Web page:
I tried it and I don't seem to have any issues. Performance seems to be fine and battery life is as good/bad as everyone else.

Only thing you really notice is to reboot the phone takes two times. Once to decrypt and then it boots again to normal.
Does the encryption feature require you to enter a pin or password every time you unlock the phone or just at bootup? I would like to enable it and don't mind entering a code when the phone is powered on but I want to continue to use the pattern unlock feature when unlocking. The pattern unlock is one of the main reasons I use Android, it is so convenient over typing a code.

Thanks.
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Old February 14th, 2012, 07:22 AM   #10 (permalink)
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Between face unlock (first line of defense) and pattern unlock (second line of defense) AND remote lock with Lookout (third line of defense), I guess I don't understand the need to encrypt the entire phone. What is it? An extra password to remember? Secure data transmissions?

I would appreciate enlightenment
Actually, it doesn't affect data transmission at all.

The whole idea is based on the concept that physical access = administrative access. Once someone has physical access to something - a computer, a phone, whatever - it is extremely difficult to prevent them from obtaining administrative/root access. If we take the phone as an example, remote lock and pattern lock are great, but they have access to the bootloader, which has access to all parts of the file system, so all of your protections are moot. They can all be defeated. They don't need to know your passwords or patterns to unlock things.

Encryption solves that problem, because it doesn't matter if they gain administrative access. They actually need your passphrase in order to unencrypt it - there is no good way to circumvent the encryption.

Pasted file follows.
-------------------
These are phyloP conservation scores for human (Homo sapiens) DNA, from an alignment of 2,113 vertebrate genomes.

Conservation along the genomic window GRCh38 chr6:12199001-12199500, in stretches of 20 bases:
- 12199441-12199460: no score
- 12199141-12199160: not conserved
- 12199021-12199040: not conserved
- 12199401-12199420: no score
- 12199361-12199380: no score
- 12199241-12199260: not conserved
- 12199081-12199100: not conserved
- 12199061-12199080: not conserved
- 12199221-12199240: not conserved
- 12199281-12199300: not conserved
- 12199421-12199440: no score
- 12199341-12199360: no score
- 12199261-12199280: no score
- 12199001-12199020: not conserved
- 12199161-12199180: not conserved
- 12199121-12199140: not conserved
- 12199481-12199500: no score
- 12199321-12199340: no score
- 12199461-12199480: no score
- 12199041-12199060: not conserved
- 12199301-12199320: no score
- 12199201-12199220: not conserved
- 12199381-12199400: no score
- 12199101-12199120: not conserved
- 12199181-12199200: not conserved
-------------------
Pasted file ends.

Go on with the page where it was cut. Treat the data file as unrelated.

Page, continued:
It's a personal decision. If you lost your phone, how much data is on there? The chances are someone isn't stealing it to take your data, but what if they do? It's an evaluation of risk - the risk is small that A) you'll lose your phone, B) the person who takes it is interested in your data, and C) they are savvy enough to obtain it. However, the risk is there, so you just need to decide for yourself if that's worth it.
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Old January 20th, 2013, 08:26 AM   #11 (permalink)
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Those are all nice, but they don't actually secure your DATA. All they do is secure phone against unauthorized access.


If someone plugs your phone into a PC with adb they can still access all your files. With encryption all they see is a blob.
I thought that was the case, but I'm still unsure about somethings.
When I plug into my computer, I can see all files and am never asked for a password. I assume it's because they are already linked or authorized in some way I don't remember answering.

BUT when I did a test on my wife's laptop I can still access all the phone's files on her computer. Why? Does it have anything to do with us being on the same home network?
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Old January 20th, 2013, 08:36 AM   #12 (permalink)